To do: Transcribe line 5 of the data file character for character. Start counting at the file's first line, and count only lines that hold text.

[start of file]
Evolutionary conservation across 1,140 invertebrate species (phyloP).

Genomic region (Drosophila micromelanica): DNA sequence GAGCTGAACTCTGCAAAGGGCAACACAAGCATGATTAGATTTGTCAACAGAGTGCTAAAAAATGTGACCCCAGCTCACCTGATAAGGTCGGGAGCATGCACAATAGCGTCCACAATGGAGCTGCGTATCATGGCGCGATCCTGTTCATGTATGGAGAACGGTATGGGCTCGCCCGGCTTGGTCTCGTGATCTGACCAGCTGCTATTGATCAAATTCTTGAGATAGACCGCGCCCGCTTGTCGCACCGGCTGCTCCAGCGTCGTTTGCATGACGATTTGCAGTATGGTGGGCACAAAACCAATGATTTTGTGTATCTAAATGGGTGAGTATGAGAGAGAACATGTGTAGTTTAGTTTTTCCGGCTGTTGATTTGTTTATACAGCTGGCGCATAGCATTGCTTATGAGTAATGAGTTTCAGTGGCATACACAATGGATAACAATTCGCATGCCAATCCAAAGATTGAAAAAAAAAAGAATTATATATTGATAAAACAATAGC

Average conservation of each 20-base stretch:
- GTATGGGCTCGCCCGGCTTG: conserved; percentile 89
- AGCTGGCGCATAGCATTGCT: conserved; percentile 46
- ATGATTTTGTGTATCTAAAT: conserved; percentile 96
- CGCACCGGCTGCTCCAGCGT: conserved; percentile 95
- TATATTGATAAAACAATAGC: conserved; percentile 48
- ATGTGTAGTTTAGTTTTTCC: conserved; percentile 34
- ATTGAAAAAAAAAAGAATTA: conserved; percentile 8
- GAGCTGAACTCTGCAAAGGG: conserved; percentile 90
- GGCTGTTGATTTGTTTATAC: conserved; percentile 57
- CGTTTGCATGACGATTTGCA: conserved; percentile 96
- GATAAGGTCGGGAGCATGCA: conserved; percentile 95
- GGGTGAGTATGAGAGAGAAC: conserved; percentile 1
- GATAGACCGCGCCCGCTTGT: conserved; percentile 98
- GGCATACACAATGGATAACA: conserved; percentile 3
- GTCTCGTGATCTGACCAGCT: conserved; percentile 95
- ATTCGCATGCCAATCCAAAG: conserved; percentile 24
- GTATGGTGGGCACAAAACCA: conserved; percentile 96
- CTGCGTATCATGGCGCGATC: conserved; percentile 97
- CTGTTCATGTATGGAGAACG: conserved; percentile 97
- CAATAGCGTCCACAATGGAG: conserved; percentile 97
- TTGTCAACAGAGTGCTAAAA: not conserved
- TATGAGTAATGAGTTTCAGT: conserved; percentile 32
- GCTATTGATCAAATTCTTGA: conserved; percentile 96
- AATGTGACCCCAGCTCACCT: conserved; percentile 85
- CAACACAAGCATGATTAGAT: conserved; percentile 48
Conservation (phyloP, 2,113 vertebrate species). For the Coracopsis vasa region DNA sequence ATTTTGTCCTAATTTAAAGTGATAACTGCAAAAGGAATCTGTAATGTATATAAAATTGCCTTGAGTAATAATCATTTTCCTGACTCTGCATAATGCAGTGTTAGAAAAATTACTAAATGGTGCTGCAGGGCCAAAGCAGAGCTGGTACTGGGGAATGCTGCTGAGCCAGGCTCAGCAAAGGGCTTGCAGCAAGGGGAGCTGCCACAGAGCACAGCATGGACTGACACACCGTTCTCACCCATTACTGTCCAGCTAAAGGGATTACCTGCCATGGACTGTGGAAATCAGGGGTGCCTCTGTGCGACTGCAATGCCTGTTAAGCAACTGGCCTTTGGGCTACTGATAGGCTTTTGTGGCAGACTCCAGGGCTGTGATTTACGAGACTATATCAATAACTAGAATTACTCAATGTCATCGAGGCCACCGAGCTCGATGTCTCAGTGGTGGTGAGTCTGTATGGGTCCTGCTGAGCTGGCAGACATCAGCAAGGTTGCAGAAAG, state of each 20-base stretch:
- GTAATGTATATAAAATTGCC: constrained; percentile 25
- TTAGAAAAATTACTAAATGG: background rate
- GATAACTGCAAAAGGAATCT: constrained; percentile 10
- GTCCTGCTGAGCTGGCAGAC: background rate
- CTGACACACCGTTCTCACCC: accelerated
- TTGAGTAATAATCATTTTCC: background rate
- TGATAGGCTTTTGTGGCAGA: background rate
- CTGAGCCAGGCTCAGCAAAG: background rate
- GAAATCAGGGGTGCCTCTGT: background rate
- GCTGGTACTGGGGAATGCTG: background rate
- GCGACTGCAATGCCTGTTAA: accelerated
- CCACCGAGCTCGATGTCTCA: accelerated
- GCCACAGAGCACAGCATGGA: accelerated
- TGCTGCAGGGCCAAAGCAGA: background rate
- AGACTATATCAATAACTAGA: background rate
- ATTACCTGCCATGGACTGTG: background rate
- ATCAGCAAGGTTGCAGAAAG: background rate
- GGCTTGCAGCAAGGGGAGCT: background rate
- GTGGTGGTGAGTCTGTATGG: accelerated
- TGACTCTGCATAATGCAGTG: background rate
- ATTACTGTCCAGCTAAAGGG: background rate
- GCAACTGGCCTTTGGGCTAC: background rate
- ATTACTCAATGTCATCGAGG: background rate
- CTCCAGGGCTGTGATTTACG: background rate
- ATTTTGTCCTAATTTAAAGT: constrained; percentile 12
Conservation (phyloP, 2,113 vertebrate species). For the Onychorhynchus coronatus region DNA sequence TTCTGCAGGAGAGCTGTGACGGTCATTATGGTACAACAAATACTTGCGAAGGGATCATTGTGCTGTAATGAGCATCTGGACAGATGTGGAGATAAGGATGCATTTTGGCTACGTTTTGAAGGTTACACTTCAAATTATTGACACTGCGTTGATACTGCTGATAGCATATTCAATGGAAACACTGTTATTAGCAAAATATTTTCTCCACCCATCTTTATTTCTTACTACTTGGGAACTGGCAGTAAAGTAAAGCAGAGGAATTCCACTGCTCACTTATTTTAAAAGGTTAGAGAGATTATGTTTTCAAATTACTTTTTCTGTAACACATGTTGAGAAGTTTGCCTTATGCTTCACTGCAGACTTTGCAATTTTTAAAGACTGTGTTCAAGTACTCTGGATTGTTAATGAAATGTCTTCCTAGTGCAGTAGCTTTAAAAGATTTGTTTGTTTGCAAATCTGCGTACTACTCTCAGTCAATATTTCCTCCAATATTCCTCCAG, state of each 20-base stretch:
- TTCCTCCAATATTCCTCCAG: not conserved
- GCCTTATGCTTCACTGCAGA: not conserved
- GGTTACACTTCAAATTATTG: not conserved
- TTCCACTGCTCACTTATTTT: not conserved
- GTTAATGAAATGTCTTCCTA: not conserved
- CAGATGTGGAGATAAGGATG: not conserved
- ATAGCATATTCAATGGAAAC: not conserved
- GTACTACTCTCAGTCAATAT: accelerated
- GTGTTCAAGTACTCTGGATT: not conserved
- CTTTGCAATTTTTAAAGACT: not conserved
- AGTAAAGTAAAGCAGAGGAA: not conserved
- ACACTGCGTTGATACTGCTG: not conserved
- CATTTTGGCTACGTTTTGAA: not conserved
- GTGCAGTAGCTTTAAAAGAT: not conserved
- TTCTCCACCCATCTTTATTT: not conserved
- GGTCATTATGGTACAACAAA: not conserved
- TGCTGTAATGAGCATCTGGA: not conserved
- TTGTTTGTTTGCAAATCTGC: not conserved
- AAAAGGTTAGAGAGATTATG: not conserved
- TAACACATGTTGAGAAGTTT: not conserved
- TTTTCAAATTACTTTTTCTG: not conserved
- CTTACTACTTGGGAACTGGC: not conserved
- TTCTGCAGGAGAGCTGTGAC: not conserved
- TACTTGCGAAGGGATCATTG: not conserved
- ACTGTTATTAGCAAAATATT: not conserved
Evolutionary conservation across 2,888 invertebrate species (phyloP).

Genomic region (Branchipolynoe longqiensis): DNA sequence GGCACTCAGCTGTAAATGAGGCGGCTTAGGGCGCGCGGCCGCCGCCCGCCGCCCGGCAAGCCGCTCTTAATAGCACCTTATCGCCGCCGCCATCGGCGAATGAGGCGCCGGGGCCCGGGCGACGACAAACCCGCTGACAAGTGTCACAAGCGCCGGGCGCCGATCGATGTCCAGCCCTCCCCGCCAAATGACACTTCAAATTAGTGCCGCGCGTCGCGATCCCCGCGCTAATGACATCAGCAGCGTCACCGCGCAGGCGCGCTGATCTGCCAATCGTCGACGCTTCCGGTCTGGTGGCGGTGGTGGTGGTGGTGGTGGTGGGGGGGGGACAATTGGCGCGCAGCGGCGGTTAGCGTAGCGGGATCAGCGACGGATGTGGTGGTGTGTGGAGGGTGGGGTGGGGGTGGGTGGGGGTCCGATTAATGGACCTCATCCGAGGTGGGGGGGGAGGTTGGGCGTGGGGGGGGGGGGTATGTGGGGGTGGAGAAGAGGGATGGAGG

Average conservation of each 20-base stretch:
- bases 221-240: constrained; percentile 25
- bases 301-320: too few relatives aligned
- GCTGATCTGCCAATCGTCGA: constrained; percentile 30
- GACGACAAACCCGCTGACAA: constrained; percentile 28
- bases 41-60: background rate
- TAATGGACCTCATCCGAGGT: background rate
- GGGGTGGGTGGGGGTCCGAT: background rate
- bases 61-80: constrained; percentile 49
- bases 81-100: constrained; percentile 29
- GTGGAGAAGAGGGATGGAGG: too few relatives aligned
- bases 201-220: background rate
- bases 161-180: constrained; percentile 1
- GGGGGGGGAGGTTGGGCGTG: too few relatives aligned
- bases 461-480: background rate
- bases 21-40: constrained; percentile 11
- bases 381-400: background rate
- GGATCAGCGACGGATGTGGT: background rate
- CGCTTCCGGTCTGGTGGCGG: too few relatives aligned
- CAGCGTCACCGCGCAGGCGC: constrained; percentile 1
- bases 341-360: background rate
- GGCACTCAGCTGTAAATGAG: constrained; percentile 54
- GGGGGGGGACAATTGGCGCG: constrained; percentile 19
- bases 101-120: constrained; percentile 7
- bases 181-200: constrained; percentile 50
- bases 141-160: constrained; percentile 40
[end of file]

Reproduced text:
- AGCTGGCGCATAGCATTGCT: conserved; percentile 46